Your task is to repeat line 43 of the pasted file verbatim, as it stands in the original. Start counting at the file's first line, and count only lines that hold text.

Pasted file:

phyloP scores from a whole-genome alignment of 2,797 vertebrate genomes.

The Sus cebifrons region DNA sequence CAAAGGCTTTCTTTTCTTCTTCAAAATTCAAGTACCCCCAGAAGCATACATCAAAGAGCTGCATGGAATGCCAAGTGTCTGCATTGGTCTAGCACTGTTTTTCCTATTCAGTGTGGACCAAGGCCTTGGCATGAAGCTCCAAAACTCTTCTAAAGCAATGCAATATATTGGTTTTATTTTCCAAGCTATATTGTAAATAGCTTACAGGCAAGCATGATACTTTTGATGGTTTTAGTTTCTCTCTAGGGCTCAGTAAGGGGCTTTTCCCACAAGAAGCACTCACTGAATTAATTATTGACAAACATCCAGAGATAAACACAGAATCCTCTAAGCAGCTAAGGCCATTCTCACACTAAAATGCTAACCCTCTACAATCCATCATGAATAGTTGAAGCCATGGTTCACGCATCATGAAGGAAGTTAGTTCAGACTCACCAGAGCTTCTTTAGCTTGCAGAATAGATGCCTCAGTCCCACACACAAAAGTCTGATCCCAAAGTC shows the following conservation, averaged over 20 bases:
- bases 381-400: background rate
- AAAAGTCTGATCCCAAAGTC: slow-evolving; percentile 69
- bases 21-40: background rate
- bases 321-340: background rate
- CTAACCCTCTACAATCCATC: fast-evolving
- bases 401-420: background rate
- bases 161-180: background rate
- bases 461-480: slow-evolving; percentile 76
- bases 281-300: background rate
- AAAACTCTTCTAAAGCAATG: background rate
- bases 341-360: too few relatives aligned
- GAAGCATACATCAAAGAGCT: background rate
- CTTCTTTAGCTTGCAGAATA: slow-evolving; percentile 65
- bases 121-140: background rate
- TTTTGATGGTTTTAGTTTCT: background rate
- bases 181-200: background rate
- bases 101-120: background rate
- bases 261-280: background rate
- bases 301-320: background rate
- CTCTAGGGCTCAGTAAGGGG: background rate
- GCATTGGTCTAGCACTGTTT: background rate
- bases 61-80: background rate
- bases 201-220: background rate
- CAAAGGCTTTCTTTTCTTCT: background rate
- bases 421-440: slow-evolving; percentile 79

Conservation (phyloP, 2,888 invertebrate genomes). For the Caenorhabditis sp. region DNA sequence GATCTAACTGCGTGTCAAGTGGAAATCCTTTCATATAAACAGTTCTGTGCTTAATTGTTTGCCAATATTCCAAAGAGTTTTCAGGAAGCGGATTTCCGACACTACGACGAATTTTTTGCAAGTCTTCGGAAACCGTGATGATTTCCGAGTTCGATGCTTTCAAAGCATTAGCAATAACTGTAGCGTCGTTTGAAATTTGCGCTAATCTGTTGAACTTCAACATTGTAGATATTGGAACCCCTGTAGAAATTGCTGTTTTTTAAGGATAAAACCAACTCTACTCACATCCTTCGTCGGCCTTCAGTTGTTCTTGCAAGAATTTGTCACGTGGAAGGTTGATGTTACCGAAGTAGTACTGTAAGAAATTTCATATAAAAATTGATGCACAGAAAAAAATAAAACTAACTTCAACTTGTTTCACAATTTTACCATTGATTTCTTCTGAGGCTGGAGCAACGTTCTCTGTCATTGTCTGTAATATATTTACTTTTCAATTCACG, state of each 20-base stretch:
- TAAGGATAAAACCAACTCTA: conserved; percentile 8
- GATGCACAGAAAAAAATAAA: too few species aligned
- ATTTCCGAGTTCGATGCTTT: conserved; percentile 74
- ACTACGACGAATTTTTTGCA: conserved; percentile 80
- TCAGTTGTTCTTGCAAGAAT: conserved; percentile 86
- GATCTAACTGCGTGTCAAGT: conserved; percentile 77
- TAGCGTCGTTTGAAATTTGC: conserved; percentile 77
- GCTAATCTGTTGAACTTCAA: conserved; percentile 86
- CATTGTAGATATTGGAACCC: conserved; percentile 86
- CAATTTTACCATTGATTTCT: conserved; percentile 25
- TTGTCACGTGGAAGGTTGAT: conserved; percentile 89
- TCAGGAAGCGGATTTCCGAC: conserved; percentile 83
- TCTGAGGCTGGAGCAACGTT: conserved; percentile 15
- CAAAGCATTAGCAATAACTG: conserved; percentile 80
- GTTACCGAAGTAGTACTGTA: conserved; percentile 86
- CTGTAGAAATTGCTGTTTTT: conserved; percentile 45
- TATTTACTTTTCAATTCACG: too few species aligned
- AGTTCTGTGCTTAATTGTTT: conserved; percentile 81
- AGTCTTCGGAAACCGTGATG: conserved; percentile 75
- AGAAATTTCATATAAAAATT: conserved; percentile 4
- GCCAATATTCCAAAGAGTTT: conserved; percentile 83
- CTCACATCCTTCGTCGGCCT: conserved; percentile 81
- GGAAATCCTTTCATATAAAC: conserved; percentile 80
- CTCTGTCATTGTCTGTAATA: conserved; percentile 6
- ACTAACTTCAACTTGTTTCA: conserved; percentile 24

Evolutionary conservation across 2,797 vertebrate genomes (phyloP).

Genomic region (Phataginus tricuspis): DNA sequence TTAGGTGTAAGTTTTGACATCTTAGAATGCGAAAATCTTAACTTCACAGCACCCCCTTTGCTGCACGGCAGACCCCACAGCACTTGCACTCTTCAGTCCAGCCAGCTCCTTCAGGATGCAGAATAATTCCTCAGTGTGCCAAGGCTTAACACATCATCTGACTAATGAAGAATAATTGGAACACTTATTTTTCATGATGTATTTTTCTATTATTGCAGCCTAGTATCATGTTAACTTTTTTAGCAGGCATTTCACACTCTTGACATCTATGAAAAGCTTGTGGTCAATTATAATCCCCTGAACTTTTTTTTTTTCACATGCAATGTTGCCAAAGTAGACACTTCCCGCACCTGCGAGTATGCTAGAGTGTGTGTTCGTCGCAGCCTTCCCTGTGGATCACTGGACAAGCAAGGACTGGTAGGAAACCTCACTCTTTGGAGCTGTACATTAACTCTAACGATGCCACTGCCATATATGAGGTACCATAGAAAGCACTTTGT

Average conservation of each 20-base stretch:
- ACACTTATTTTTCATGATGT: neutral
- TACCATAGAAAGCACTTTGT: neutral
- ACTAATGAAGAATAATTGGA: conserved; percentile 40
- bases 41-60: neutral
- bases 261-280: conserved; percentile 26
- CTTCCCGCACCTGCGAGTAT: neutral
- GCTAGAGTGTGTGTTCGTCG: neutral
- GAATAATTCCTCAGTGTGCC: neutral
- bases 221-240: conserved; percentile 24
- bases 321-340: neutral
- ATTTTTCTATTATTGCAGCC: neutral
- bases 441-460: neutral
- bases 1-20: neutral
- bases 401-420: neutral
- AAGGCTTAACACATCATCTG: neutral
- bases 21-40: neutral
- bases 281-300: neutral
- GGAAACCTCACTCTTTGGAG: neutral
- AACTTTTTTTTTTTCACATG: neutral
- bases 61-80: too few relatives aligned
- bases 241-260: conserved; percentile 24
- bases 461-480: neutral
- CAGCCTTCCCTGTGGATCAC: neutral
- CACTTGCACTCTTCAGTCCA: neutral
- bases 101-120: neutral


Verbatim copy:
- GTTACCGAAGTAGTACTGTA: conserved; percentile 86